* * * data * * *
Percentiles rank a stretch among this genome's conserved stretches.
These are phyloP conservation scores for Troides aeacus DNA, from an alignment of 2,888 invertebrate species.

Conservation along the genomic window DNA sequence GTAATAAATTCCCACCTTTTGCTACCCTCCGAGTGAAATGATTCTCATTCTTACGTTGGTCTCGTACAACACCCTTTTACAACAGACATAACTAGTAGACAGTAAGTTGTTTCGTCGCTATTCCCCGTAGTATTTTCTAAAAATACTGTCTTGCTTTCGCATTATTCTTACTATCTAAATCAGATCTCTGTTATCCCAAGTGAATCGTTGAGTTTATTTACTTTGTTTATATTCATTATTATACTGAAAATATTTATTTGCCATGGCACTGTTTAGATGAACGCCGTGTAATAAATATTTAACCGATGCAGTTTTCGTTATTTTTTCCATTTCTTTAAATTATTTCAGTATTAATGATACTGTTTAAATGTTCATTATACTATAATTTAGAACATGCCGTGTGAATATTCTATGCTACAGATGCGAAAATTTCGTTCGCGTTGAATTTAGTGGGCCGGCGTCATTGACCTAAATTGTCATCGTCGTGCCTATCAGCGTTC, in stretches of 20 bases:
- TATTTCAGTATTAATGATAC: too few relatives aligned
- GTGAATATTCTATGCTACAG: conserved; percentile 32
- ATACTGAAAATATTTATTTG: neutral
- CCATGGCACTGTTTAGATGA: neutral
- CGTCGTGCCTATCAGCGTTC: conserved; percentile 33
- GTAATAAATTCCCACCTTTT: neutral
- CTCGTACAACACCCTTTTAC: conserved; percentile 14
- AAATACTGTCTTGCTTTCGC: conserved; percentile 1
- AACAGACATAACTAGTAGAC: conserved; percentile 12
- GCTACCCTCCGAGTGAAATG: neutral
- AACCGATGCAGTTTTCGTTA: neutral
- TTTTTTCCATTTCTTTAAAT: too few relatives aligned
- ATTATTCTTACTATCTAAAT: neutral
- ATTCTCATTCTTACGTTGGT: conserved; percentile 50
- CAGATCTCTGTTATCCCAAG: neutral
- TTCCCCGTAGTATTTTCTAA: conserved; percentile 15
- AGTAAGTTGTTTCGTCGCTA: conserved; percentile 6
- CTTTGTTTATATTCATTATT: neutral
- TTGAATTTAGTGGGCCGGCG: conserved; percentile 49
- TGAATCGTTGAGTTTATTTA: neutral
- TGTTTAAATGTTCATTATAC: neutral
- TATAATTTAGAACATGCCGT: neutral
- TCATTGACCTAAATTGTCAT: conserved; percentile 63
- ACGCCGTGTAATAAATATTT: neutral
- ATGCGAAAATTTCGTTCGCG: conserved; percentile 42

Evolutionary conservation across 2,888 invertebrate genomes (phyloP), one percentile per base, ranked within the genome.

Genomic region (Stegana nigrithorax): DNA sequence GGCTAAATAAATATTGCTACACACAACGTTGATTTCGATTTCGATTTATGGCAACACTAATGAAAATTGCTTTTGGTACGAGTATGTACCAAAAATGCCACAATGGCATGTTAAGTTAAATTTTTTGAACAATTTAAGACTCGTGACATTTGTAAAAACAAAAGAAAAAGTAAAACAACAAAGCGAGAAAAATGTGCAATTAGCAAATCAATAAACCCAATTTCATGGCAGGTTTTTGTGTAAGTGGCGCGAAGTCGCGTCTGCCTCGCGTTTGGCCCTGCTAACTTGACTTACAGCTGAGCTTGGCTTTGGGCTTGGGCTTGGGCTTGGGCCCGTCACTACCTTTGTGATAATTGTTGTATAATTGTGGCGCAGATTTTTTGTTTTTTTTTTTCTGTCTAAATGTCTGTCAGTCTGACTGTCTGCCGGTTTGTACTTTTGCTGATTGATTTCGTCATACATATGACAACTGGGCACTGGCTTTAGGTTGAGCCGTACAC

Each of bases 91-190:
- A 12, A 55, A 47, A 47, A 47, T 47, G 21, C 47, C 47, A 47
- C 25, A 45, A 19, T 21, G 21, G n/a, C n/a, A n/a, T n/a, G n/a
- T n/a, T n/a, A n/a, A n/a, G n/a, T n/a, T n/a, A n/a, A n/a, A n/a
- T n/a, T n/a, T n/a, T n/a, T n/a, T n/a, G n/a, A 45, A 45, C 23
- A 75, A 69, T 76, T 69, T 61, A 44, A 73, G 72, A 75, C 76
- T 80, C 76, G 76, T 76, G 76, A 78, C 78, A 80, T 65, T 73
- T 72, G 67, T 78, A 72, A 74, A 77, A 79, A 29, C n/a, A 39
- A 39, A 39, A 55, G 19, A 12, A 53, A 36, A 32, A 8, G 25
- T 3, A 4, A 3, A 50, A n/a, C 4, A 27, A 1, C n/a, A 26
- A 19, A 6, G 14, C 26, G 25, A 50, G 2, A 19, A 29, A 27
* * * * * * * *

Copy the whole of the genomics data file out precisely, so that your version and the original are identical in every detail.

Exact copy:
Percentiles rank a stretch among this genome's conserved stretches.
These are phyloP conservation scores for Troides aeacus DNA, from an alignment of 2,888 invertebrate species.

Conservation along the genomic window DNA sequence GTAATAAATTCCCACCTTTTGCTACCCTCCGAGTGAAATGATTCTCATTCTTACGTTGGTCTCGTACAACACCCTTTTACAACAGACATAACTAGTAGACAGTAAGTTGTTTCGTCGCTATTCCCCGTAGTATTTTCTAAAAATACTGTCTTGCTTTCGCATTATTCTTACTATCTAAATCAGATCTCTGTTATCCCAAGTGAATCGTTGAGTTTATTTACTTTGTTTATATTCATTATTATACTGAAAATATTTATTTGCCATGGCACTGTTTAGATGAACGCCGTGTAATAAATATTTAACCGATGCAGTTTTCGTTATTTTTTCCATTTCTTTAAATTATTTCAGTATTAATGATACTGTTTAAATGTTCATTATACTATAATTTAGAACATGCCGTGTGAATATTCTATGCTACAGATGCGAAAATTTCGTTCGCGTTGAATTTAGTGGGCCGGCGTCATTGACCTAAATTGTCATCGTCGTGCCTATCAGCGTTC, in stretches of 20 bases:
- TATTTCAGTATTAATGATAC: too few relatives aligned
- GTGAATATTCTATGCTACAG: conserved; percentile 32
- ATACTGAAAATATTTATTTG: neutral
- CCATGGCACTGTTTAGATGA: neutral
- CGTCGTGCCTATCAGCGTTC: conserved; percentile 33
- GTAATAAATTCCCACCTTTT: neutral
- CTCGTACAACACCCTTTTAC: conserved; percentile 14
- AAATACTGTCTTGCTTTCGC: conserved; percentile 1
- AACAGACATAACTAGTAGAC: conserved; percentile 12
- GCTACCCTCCGAGTGAAATG: neutral
- AACCGATGCAGTTTTCGTTA: neutral
- TTTTTTCCATTTCTTTAAAT: too few relatives aligned
- ATTATTCTTACTATCTAAAT: neutral
- ATTCTCATTCTTACGTTGGT: conserved; percentile 50
- CAGATCTCTGTTATCCCAAG: neutral
- TTCCCCGTAGTATTTTCTAA: conserved; percentile 15
- AGTAAGTTGTTTCGTCGCTA: conserved; percentile 6
- CTTTGTTTATATTCATTATT: neutral
- TTGAATTTAGTGGGCCGGCG: conserved; percentile 49
- TGAATCGTTGAGTTTATTTA: neutral
- TGTTTAAATGTTCATTATAC: neutral
- TATAATTTAGAACATGCCGT: neutral
- TCATTGACCTAAATTGTCAT: conserved; percentile 63
- ACGCCGTGTAATAAATATTT: neutral
- ATGCGAAAATTTCGTTCGCG: conserved; percentile 42

Evolutionary conservation across 2,888 invertebrate genomes (phyloP), one percentile per base, ranked within the genome.

Genomic region (Stegana nigrithorax): DNA sequence GGCTAAATAAATATTGCTACACACAACGTTGATTTCGATTTCGATTTATGGCAACACTAATGAAAATTGCTTTTGGTACGAGTATGTACCAAAAATGCCACAATGGCATGTTAAGTTAAATTTTTTGAACAATTTAAGACTCGTGACATTTGTAAAAACAAAAGAAAAAGTAAAACAACAAAGCGAGAAAAATGTGCAATTAGCAAATCAATAAACCCAATTTCATGGCAGGTTTTTGTGTAAGTGGCGCGAAGTCGCGTCTGCCTCGCGTTTGGCCCTGCTAACTTGACTTACAGCTGAGCTTGGCTTTGGGCTTGGGCTTGGGCTTGGGCCCGTCACTACCTTTGTGATAATTGTTGTATAATTGTGGCGCAGATTTTTTGTTTTTTTTTTTCTGTCTAAATGTCTGTCAGTCTGACTGTCTGCCGGTTTGTACTTTTGCTGATTGATTTCGTCATACATATGACAACTGGGCACTGGCTTTAGGTTGAGCCGTACAC

Each of bases 91-190:
- A 12, A 55, A 47, A 47, A 47, T 47, G 21, C 47, C 47, A 47
- C 25, A 45, A 19, T 21, G 21, G n/a, C n/a, A n/a, T n/a, G n/a
- T n/a, T n/a, A n/a, A n/a, G n/a, T n/a, T n/a, A n/a, A n/a, A n/a
- T n/a, T n/a, T n/a, T n/a, T n/a, T n/a, G n/a, A 45, A 45, C 23
- A 75, A 69, T 76, T 69, T 61, A 44, A 73, G 72, A 75, C 76
- T 80, C 76, G 76, T 76, G 76, A 78, C 78, A 80, T 65, T 73
- T 72, G 67, T 78, A 72, A 74, A 77, A 79, A 29, C n/a, A 39
- A 39, A 39, A 55, G 19, A 12, A 53, A 36, A 32, A 8, G 25
- T 3, A 4, A 3, A 50, A n/a, C 4, A 27, A 1, C n/a, A 26
- A 19, A 6, G 14, C 26, G 25, A 50, G 2, A 19, A 29, A 27